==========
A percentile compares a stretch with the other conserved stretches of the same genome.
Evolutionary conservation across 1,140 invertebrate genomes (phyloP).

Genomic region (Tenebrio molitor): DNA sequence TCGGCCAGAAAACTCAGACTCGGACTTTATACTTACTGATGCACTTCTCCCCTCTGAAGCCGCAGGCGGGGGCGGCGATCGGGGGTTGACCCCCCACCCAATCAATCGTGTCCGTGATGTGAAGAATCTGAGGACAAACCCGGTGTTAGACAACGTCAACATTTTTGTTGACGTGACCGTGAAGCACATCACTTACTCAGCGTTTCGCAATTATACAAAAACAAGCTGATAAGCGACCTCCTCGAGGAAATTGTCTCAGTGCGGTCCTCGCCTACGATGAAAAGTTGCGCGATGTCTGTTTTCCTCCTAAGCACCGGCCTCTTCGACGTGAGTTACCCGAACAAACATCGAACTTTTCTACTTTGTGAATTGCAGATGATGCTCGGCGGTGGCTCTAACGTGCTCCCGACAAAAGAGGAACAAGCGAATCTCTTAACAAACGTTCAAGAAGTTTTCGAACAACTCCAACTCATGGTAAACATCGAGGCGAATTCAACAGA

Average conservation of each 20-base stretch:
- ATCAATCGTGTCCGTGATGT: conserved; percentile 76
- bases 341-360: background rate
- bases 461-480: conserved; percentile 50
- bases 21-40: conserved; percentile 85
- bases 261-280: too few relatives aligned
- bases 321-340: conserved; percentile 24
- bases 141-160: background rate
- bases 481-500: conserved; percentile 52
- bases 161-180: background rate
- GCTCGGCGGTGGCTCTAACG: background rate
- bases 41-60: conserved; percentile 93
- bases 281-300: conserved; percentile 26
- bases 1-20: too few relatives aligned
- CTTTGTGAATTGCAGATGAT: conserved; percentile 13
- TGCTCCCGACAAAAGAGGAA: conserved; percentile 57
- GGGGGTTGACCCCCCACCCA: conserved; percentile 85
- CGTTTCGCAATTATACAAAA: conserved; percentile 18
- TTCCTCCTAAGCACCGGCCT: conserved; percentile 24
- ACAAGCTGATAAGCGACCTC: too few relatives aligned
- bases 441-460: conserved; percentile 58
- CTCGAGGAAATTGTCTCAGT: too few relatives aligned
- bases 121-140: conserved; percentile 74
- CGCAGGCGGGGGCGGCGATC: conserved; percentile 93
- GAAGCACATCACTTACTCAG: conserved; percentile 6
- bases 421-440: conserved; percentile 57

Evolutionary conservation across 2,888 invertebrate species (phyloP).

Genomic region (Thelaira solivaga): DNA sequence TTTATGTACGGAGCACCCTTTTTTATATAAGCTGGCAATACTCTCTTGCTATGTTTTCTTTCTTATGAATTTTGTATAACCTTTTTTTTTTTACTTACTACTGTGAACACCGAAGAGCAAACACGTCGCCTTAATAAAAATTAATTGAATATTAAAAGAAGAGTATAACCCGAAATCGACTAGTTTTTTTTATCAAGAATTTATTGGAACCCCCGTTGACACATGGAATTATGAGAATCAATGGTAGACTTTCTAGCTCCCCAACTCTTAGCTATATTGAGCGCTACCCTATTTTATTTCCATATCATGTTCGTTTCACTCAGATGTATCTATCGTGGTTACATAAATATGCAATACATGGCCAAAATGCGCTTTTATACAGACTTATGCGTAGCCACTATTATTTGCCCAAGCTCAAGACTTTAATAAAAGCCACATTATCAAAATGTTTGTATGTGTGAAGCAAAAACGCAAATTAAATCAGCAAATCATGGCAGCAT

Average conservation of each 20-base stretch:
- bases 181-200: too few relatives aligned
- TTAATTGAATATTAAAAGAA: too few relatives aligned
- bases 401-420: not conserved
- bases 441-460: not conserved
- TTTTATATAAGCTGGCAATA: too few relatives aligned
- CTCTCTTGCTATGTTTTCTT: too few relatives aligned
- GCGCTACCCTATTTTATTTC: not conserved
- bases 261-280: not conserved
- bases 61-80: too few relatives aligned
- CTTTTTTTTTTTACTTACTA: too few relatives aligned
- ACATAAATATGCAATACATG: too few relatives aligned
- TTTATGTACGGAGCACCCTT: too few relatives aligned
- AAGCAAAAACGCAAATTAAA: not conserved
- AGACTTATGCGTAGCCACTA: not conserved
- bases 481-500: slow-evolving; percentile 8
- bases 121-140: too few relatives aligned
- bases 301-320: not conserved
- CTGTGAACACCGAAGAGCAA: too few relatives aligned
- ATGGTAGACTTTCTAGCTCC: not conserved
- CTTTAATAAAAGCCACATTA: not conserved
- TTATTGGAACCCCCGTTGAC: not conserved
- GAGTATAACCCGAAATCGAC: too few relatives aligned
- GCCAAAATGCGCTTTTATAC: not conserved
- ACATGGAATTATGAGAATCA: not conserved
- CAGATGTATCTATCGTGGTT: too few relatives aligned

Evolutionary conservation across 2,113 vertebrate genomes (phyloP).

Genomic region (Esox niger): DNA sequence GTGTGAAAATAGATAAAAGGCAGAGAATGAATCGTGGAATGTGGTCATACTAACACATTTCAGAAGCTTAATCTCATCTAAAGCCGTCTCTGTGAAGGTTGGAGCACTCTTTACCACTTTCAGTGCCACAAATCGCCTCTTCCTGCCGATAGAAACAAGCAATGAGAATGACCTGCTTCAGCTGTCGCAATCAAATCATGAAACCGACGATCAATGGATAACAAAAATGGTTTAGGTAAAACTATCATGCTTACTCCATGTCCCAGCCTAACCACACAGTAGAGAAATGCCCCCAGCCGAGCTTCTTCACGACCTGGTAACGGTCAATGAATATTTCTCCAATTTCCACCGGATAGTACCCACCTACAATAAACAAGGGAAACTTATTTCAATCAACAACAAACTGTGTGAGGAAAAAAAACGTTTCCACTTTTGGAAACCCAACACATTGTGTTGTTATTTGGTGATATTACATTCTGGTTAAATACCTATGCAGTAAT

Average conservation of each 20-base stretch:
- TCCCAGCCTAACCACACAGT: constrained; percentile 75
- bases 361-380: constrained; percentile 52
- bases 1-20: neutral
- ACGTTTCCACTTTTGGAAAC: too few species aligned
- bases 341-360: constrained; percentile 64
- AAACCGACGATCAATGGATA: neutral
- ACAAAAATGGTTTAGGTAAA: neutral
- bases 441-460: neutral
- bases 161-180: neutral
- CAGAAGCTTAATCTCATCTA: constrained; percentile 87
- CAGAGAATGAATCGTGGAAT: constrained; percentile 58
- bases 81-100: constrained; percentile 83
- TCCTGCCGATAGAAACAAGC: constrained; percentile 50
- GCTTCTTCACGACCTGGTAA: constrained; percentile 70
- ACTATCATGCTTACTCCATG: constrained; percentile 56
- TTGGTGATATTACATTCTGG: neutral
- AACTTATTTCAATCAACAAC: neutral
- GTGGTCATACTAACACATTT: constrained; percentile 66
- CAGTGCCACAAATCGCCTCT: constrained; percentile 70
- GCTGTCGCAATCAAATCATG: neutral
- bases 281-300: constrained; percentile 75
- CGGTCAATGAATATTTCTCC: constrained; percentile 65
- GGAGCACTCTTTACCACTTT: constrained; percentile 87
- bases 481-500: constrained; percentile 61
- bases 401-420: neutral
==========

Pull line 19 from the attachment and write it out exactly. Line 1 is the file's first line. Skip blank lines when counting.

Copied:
- TGCTCCCGACAAAAGAGGAA: conserved; percentile 57